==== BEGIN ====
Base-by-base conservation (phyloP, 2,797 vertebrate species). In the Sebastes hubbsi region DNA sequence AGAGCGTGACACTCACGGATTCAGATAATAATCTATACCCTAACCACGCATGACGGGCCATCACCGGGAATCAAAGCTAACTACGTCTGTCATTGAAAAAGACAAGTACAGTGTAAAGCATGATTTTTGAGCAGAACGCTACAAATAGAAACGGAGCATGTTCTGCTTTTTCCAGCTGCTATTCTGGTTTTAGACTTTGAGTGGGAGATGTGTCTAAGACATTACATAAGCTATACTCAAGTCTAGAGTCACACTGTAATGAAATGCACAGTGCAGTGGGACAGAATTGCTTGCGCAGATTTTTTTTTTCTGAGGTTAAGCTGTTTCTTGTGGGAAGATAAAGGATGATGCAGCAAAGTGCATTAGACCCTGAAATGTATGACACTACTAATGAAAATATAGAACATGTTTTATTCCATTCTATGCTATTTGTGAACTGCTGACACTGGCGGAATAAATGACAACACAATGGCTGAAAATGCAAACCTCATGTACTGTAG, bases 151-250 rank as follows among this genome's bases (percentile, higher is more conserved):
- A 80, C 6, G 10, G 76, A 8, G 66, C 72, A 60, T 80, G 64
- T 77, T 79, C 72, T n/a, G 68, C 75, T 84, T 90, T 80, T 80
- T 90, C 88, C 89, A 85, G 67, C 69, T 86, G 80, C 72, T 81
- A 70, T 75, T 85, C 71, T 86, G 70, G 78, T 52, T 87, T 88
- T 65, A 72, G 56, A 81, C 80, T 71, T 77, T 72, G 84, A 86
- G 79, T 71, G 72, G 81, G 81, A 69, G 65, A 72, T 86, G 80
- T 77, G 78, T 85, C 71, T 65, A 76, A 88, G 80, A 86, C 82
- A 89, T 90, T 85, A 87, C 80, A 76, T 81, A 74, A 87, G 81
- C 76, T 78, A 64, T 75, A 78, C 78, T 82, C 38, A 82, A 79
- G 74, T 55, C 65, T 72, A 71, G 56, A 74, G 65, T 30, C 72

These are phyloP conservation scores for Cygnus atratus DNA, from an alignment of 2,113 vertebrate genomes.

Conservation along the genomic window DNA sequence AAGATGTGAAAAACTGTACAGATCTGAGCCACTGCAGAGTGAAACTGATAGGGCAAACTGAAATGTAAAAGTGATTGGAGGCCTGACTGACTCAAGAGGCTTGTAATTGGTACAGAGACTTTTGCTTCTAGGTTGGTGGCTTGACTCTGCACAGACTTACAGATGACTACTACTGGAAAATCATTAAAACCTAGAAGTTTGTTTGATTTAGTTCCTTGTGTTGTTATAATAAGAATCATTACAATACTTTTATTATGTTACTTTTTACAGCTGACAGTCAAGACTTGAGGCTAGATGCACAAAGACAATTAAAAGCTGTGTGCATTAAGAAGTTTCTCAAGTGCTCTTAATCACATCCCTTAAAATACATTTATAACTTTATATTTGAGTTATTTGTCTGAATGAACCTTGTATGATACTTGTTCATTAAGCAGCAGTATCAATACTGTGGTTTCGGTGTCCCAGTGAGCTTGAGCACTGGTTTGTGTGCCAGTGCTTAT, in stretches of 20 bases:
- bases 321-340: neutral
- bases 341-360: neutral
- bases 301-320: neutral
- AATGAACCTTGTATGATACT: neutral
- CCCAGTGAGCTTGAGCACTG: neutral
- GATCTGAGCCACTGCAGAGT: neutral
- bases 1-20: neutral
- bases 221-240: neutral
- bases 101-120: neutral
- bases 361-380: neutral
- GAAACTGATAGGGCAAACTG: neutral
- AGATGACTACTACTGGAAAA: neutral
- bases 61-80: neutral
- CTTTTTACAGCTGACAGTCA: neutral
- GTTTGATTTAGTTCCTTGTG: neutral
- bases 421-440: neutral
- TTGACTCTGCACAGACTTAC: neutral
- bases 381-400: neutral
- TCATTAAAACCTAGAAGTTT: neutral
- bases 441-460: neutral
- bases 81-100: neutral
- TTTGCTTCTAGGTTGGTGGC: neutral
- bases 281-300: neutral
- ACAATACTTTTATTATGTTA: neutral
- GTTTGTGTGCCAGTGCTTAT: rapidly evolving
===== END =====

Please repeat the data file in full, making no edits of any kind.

Base-by-base conservation (phyloP, 2,797 vertebrate species). In the Sebastes hubbsi region DNA sequence AGAGCGTGACACTCACGGATTCAGATAATAATCTATACCCTAACCACGCATGACGGGCCATCACCGGGAATCAAAGCTAACTACGTCTGTCATTGAAAAAGACAAGTACAGTGTAAAGCATGATTTTTGAGCAGAACGCTACAAATAGAAACGGAGCATGTTCTGCTTTTTCCAGCTGCTATTCTGGTTTTAGACTTTGAGTGGGAGATGTGTCTAAGACATTACATAAGCTATACTCAAGTCTAGAGTCACACTGTAATGAAATGCACAGTGCAGTGGGACAGAATTGCTTGCGCAGATTTTTTTTTTCTGAGGTTAAGCTGTTTCTTGTGGGAAGATAAAGGATGATGCAGCAAAGTGCATTAGACCCTGAAATGTATGACACTACTAATGAAAATATAGAACATGTTTTATTCCATTCTATGCTATTTGTGAACTGCTGACACTGGCGGAATAAATGACAACACAATGGCTGAAAATGCAAACCTCATGTACTGTAG, bases 151-250 rank as follows among this genome's bases (percentile, higher is more conserved):
- A 80, C 6, G 10, G 76, A 8, G 66, C 72, A 60, T 80, G 64
- T 77, T 79, C 72, T n/a, G 68, C 75, T 84, T 90, T 80, T 80
- T 90, C 88, C 89, A 85, G 67, C 69, T 86, G 80, C 72, T 81
- A 70, T 75, T 85, C 71, T 86, G 70, G 78, T 52, T 87, T 88
- T 65, A 72, G 56, A 81, C 80, T 71, T 77, T 72, G 84, A 86
- G 79, T 71, G 72, G 81, G 81, A 69, G 65, A 72, T 86, G 80
- T 77, G 78, T 85, C 71, T 65, A 76, A 88, G 80, A 86, C 82
- A 89, T 90, T 85, A 87, C 80, A 76, T 81, A 74, A 87, G 81
- C 76, T 78, A 64, T 75, A 78, C 78, T 82, C 38, A 82, A 79
- G 74, T 55, C 65, T 72, A 71, G 56, A 74, G 65, T 30, C 72

These are phyloP conservation scores for Cygnus atratus DNA, from an alignment of 2,113 vertebrate genomes.

Conservation along the genomic window DNA sequence AAGATGTGAAAAACTGTACAGATCTGAGCCACTGCAGAGTGAAACTGATAGGGCAAACTGAAATGTAAAAGTGATTGGAGGCCTGACTGACTCAAGAGGCTTGTAATTGGTACAGAGACTTTTGCTTCTAGGTTGGTGGCTTGACTCTGCACAGACTTACAGATGACTACTACTGGAAAATCATTAAAACCTAGAAGTTTGTTTGATTTAGTTCCTTGTGTTGTTATAATAAGAATCATTACAATACTTTTATTATGTTACTTTTTACAGCTGACAGTCAAGACTTGAGGCTAGATGCACAAAGACAATTAAAAGCTGTGTGCATTAAGAAGTTTCTCAAGTGCTCTTAATCACATCCCTTAAAATACATTTATAACTTTATATTTGAGTTATTTGTCTGAATGAACCTTGTATGATACTTGTTCATTAAGCAGCAGTATCAATACTGTGGTTTCGGTGTCCCAGTGAGCTTGAGCACTGGTTTGTGTGCCAGTGCTTAT, in stretches of 20 bases:
- bases 321-340: neutral
- bases 341-360: neutral
- bases 301-320: neutral
- AATGAACCTTGTATGATACT: neutral
- CCCAGTGAGCTTGAGCACTG: neutral
- GATCTGAGCCACTGCAGAGT: neutral
- bases 1-20: neutral
- bases 221-240: neutral
- bases 101-120: neutral
- bases 361-380: neutral
- GAAACTGATAGGGCAAACTG: neutral
- AGATGACTACTACTGGAAAA: neutral
- bases 61-80: neutral
- CTTTTTACAGCTGACAGTCA: neutral
- GTTTGATTTAGTTCCTTGTG: neutral
- bases 421-440: neutral
- TTGACTCTGCACAGACTTAC: neutral
- bases 381-400: neutral
- TCATTAAAACCTAGAAGTTT: neutral
- bases 441-460: neutral
- bases 81-100: neutral
- TTTGCTTCTAGGTTGGTGGC: neutral
- bases 281-300: neutral
- ACAATACTTTTATTATGTTA: neutral
- GTTTGTGTGCCAGTGCTTAT: rapidly evolving